“It’s getting near Christmas and so as a bonus you get to go home to your family” said Jasmin over the roar of the engines as we took off. “But first we have to collect the baton from your friend Brian”.

The flight was dull but we got to Combolcha eventually and soon I was out of the aircraft and looking for Brian.  As I was doing this the Herc. We arrived in taxied over to an apron and stopped next to an RAF Tornado. There was no refuling here No prizes as to what aircraft I would be using for the next leg then.


Combolcha Airport.


I couldn’t find Brian anywhere. I checked with the tower and they confirmed that a Cessna 310 registered as G-MHFC had landed on the 8 December but had left again shortly after. Great. Where was the Baton? They didn’t have it in the tower so I went on a tour around the airport buildings, or should I say bulding, but with no luck. I was just thinking of phoning Joe to get him to ask Brian to enlighten me as to the batons location when the Loadmaster from our inward flight rocked up next to me. “Is this what you are looking for?” he asked proffering the baton, “I found it on an old rusty bowser in the refuelling area”. Thank God for that! I supposed that Brian expected me to be using a light aircraft and so use the relatively small amount of fuel in the bowser. That is if it hadn’t been nicked by the locals, which it had.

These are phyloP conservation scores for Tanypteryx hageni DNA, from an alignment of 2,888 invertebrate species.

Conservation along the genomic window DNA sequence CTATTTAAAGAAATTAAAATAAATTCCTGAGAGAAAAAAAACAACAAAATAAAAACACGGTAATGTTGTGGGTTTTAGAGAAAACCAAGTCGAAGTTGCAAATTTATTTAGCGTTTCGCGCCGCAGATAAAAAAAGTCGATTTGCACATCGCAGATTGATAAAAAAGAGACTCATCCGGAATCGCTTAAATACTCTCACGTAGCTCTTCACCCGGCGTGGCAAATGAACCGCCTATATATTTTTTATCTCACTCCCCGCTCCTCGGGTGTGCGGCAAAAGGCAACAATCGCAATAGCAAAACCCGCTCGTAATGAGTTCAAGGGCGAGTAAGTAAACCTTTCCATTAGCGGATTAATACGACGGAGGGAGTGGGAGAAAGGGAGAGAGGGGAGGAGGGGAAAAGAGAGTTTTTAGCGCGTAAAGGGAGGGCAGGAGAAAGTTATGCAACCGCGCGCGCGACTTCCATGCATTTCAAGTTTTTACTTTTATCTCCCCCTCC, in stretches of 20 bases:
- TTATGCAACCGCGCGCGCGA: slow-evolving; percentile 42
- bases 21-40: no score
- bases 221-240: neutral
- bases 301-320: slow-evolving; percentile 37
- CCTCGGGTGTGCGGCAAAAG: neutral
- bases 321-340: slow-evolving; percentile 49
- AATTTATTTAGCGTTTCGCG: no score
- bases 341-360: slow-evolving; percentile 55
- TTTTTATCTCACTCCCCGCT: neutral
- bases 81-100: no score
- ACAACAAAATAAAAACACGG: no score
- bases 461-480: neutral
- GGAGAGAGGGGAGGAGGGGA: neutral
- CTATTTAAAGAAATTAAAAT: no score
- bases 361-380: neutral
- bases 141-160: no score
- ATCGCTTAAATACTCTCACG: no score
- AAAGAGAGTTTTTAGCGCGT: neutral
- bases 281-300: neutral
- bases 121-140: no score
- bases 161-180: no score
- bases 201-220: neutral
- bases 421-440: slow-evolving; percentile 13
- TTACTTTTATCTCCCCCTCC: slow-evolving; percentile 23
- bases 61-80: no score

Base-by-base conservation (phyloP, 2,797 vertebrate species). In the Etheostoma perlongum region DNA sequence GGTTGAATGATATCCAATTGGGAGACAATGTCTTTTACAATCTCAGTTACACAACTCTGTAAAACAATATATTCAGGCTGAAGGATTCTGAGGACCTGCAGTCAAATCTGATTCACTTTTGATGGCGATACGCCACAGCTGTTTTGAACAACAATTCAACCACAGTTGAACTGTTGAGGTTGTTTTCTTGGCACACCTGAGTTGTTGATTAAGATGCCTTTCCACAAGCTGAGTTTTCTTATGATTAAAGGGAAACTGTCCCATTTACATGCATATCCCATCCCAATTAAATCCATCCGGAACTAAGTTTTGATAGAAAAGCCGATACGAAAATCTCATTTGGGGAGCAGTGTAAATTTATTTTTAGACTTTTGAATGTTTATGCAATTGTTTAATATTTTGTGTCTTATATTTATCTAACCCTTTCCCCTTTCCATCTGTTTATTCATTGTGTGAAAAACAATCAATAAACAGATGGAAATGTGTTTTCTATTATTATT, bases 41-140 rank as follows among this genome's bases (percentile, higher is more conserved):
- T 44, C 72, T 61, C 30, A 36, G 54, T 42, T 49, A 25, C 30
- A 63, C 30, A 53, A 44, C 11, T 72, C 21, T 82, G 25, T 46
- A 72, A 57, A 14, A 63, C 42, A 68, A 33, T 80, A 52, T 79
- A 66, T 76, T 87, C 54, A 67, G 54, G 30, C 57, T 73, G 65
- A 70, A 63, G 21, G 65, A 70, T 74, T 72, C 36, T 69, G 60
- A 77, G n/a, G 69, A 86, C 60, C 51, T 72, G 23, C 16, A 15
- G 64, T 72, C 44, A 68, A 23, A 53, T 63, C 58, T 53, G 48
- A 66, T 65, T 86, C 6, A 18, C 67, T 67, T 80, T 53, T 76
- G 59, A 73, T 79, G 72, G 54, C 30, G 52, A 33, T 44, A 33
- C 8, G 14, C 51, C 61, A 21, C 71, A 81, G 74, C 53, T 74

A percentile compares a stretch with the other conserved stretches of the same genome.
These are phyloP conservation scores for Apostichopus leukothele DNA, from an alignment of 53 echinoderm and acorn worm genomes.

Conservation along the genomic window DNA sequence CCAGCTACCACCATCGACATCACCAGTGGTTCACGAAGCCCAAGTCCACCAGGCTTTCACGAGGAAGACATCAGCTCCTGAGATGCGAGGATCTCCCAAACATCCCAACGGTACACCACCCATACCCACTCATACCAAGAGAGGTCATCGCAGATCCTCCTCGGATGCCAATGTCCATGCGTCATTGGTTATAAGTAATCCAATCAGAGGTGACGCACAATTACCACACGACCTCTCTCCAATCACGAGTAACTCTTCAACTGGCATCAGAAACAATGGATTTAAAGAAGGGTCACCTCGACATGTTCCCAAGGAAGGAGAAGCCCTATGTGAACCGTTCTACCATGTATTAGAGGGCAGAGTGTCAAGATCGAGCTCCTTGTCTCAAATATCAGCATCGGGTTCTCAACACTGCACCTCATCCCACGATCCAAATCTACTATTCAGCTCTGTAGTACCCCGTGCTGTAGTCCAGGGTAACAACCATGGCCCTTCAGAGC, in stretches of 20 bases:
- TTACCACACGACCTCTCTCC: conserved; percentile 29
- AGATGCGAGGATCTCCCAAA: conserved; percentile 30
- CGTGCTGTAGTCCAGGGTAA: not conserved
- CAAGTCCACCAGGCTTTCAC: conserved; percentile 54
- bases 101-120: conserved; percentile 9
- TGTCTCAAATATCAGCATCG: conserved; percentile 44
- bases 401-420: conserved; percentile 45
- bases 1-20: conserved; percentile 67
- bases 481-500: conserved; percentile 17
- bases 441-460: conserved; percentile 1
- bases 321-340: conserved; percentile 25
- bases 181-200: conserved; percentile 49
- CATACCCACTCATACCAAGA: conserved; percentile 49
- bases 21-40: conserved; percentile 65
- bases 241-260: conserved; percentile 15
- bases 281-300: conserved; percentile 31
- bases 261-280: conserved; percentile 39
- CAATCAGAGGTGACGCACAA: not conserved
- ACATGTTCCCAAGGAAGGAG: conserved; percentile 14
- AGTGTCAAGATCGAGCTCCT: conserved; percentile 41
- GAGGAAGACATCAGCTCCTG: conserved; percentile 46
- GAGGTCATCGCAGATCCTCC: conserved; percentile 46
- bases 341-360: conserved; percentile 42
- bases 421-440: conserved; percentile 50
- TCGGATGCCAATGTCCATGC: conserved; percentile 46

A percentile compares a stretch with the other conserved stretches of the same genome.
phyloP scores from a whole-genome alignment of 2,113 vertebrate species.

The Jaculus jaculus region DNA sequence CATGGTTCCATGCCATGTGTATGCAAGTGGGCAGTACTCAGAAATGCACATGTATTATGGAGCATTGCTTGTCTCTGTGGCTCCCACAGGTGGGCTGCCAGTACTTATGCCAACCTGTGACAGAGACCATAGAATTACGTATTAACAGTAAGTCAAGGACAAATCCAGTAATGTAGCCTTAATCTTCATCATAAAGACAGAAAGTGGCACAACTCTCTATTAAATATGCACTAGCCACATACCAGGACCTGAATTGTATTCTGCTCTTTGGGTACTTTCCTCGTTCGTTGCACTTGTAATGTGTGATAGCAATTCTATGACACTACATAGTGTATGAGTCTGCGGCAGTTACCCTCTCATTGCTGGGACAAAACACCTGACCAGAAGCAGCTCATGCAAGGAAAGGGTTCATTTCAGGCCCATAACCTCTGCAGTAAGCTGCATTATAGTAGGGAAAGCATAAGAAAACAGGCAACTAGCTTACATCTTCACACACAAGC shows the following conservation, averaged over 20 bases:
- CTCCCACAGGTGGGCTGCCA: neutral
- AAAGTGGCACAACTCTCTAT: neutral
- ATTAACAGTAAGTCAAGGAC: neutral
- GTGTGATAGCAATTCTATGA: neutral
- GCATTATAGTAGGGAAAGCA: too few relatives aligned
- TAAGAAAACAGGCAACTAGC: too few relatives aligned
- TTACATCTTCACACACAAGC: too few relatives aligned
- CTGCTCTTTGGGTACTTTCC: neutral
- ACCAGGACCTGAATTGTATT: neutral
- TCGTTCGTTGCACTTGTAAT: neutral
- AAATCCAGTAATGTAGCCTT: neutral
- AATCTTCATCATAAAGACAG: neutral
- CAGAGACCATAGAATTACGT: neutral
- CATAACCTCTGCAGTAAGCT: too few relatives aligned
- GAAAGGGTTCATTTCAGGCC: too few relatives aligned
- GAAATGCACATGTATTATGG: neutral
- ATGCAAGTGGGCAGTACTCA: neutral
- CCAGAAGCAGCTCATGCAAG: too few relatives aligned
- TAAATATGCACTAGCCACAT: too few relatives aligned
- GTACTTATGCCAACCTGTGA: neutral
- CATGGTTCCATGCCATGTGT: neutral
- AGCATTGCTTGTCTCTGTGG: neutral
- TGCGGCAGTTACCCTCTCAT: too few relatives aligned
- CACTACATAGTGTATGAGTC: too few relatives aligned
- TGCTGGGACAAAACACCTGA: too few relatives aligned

So there it is!


Baton in hand, the Tornado and Herc. Refuelled, we said our goodbyes to the ground crew and RAF Regiment lads who were looking after and guarding the Tornado and piled back into the Herc. I couldn’t help but feel sorry for those guys, it was to be a dull and sweaty Christmas for them.

Another dull flight and we were soon landing at Farnborough where I was to meet my wife and then to get home for the festive season. It will go all too quickly and I would be back in Combolcha soon enough.

Merry Christmas everyone.

Edited by J G
  • Like 1
Link to post
Share on other sites

Please sign in to comment

You will be able to leave a comment after signing in

Sign In Now
  • Recently Browsing   0 members

    No registered users viewing this page.

  • Create New...